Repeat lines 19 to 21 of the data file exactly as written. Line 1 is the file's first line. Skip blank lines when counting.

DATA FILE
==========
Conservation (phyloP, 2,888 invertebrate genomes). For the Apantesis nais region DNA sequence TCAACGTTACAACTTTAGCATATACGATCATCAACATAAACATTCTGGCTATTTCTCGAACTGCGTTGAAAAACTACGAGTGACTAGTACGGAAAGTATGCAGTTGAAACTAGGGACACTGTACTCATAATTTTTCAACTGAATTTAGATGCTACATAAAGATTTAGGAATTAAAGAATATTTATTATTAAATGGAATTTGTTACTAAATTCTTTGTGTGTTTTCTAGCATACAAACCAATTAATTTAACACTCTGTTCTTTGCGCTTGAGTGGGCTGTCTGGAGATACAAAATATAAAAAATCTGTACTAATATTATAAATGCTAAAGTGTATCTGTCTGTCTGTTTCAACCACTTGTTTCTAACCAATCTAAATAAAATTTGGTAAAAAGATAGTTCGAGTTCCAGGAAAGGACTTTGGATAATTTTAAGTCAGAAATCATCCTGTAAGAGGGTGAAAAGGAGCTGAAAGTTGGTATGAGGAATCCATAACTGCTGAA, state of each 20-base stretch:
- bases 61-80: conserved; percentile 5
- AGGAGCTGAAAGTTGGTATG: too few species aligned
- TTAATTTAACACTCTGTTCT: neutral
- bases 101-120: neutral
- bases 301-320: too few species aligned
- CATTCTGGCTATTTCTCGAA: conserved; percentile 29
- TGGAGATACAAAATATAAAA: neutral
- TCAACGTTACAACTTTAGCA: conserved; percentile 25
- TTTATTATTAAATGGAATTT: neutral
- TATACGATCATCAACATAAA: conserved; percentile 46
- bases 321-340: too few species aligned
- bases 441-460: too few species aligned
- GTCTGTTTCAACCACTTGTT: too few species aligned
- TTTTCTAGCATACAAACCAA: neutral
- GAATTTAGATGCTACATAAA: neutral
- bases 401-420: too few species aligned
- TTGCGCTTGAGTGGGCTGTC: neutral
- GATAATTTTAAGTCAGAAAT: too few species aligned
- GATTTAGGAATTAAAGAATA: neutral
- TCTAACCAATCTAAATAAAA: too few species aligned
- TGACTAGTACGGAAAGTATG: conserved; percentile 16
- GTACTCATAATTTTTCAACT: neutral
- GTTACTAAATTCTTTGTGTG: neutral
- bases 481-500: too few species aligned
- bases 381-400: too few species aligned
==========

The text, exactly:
- GATAATTTTAAGTCAGAAAT: too few species aligned
- GATTTAGGAATTAAAGAATA: neutral
- TCTAACCAATCTAAATAAAA: too few species aligned